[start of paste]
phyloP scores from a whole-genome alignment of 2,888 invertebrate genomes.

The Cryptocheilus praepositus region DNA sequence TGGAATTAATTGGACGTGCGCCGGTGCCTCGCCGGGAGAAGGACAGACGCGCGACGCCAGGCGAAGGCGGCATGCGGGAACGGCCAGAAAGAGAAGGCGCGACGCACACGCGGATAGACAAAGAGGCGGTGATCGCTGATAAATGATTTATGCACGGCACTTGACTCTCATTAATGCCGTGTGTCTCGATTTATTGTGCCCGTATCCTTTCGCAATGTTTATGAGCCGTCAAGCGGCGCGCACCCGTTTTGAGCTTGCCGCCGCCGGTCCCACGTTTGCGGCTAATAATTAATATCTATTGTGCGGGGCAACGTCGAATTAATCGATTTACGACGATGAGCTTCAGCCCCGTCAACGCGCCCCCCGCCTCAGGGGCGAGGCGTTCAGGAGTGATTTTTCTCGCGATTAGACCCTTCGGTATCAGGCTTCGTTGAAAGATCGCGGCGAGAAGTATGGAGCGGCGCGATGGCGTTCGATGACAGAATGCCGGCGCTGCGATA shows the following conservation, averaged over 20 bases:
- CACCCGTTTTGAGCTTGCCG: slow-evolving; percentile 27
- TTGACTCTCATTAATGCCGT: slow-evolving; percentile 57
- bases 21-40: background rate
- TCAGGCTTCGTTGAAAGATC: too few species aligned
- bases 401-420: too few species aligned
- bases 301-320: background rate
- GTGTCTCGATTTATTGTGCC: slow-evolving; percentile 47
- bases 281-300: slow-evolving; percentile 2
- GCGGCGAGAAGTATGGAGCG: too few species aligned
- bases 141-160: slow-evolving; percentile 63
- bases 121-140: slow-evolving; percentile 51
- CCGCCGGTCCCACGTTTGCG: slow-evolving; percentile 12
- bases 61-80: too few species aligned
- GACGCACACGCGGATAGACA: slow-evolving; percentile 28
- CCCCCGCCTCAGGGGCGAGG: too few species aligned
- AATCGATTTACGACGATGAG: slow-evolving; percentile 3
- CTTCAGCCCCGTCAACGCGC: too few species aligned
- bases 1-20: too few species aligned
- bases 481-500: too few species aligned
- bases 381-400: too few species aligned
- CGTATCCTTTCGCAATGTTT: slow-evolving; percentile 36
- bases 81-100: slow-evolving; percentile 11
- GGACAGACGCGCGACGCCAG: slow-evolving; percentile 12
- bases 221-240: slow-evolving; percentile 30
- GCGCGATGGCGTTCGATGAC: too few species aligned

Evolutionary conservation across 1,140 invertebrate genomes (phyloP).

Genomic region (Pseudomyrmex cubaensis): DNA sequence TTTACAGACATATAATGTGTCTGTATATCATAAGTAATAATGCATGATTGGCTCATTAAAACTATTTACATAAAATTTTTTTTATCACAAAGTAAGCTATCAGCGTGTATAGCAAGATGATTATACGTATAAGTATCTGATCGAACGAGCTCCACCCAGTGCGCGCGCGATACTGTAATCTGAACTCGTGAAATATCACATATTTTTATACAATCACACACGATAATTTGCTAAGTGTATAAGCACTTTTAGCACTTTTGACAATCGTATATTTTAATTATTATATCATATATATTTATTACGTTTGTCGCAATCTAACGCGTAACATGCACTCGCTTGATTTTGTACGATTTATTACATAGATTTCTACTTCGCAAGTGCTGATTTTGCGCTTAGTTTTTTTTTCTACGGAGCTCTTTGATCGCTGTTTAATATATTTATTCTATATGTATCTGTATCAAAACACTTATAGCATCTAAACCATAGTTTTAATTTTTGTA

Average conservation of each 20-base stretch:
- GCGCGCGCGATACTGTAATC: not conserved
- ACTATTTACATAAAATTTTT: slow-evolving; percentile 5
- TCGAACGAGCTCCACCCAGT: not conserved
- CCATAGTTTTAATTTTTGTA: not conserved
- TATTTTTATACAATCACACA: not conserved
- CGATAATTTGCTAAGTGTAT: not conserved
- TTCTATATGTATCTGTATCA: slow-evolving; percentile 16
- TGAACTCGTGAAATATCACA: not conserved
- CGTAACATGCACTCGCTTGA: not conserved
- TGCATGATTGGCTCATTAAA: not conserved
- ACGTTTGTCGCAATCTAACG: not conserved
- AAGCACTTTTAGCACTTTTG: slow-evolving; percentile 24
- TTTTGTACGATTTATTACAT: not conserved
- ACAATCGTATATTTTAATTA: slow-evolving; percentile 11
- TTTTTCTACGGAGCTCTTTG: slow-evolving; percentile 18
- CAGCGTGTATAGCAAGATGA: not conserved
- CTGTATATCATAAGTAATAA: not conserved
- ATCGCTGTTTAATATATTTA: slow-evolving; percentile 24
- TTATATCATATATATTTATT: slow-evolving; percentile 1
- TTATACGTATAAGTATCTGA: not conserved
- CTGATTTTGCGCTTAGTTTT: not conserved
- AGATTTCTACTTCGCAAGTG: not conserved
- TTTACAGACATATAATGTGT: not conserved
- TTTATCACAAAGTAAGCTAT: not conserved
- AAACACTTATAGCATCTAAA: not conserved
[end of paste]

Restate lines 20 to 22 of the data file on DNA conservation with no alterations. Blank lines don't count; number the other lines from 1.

- bases 1-20: too few species aligned
- bases 481-500: too few species aligned
- bases 381-400: too few species aligned